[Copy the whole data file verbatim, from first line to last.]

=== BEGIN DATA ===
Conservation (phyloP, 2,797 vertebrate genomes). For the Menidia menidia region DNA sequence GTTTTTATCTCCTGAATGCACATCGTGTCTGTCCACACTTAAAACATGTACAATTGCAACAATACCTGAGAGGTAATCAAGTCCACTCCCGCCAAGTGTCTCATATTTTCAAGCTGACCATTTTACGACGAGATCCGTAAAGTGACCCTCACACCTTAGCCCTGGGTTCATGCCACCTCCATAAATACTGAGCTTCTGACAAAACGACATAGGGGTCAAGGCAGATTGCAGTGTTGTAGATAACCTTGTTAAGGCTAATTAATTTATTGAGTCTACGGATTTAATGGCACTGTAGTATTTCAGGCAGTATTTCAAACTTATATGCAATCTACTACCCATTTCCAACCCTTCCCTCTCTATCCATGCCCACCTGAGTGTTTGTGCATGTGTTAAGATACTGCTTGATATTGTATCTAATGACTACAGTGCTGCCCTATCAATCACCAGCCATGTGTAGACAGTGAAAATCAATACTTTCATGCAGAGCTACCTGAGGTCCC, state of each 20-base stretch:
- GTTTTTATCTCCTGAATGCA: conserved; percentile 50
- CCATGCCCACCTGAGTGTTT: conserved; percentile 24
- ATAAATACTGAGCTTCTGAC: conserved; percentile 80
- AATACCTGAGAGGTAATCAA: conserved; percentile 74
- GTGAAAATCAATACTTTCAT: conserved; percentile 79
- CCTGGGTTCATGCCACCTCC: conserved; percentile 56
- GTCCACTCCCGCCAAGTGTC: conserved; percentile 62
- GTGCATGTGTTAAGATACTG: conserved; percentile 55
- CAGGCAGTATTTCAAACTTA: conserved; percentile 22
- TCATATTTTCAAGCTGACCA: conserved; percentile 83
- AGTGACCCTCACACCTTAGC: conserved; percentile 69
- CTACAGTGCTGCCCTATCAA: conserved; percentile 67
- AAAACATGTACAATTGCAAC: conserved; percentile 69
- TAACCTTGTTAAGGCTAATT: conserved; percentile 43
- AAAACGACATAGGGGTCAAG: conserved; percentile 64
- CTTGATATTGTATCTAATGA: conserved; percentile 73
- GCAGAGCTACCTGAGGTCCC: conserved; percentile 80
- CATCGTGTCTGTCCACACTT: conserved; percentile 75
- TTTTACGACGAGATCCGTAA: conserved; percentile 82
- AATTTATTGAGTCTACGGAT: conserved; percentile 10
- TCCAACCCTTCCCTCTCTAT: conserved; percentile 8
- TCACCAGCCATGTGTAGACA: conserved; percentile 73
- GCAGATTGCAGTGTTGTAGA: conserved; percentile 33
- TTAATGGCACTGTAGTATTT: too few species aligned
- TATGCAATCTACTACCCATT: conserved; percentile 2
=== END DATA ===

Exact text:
Conservation (phyloP, 2,797 vertebrate genomes). For the Menidia menidia region DNA sequence GTTTTTATCTCCTGAATGCACATCGTGTCTGTCCACACTTAAAACATGTACAATTGCAACAATACCTGAGAGGTAATCAAGTCCACTCCCGCCAAGTGTCTCATATTTTCAAGCTGACCATTTTACGACGAGATCCGTAAAGTGACCCTCACACCTTAGCCCTGGGTTCATGCCACCTCCATAAATACTGAGCTTCTGACAAAACGACATAGGGGTCAAGGCAGATTGCAGTGTTGTAGATAACCTTGTTAAGGCTAATTAATTTATTGAGTCTACGGATTTAATGGCACTGTAGTATTTCAGGCAGTATTTCAAACTTATATGCAATCTACTACCCATTTCCAACCCTTCCCTCTCTATCCATGCCCACCTGAGTGTTTGTGCATGTGTTAAGATACTGCTTGATATTGTATCTAATGACTACAGTGCTGCCCTATCAATCACCAGCCATGTGTAGACAGTGAAAATCAATACTTTCATGCAGAGCTACCTGAGGTCCC, state of each 20-base stretch:
- GTTTTTATCTCCTGAATGCA: conserved; percentile 50
- CCATGCCCACCTGAGTGTTT: conserved; percentile 24
- ATAAATACTGAGCTTCTGAC: conserved; percentile 80
- AATACCTGAGAGGTAATCAA: conserved; percentile 74
- GTGAAAATCAATACTTTCAT: conserved; percentile 79
- CCTGGGTTCATGCCACCTCC: conserved; percentile 56
- GTCCACTCCCGCCAAGTGTC: conserved; percentile 62
- GTGCATGTGTTAAGATACTG: conserved; percentile 55
- CAGGCAGTATTTCAAACTTA: conserved; percentile 22
- TCATATTTTCAAGCTGACCA: conserved; percentile 83
- AGTGACCCTCACACCTTAGC: conserved; percentile 69
- CTACAGTGCTGCCCTATCAA: conserved; percentile 67
- AAAACATGTACAATTGCAAC: conserved; percentile 69
- TAACCTTGTTAAGGCTAATT: conserved; percentile 43
- AAAACGACATAGGGGTCAAG: conserved; percentile 64
- CTTGATATTGTATCTAATGA: conserved; percentile 73
- GCAGAGCTACCTGAGGTCCC: conserved; percentile 80
- CATCGTGTCTGTCCACACTT: conserved; percentile 75
- TTTTACGACGAGATCCGTAA: conserved; percentile 82
- AATTTATTGAGTCTACGGAT: conserved; percentile 10
- TCCAACCCTTCCCTCTCTAT: conserved; percentile 8
- TCACCAGCCATGTGTAGACA: conserved; percentile 73
- GCAGATTGCAGTGTTGTAGA: conserved; percentile 33
- TTAATGGCACTGTAGTATTT: too few species aligned
- TATGCAATCTACTACCCATT: conserved; percentile 2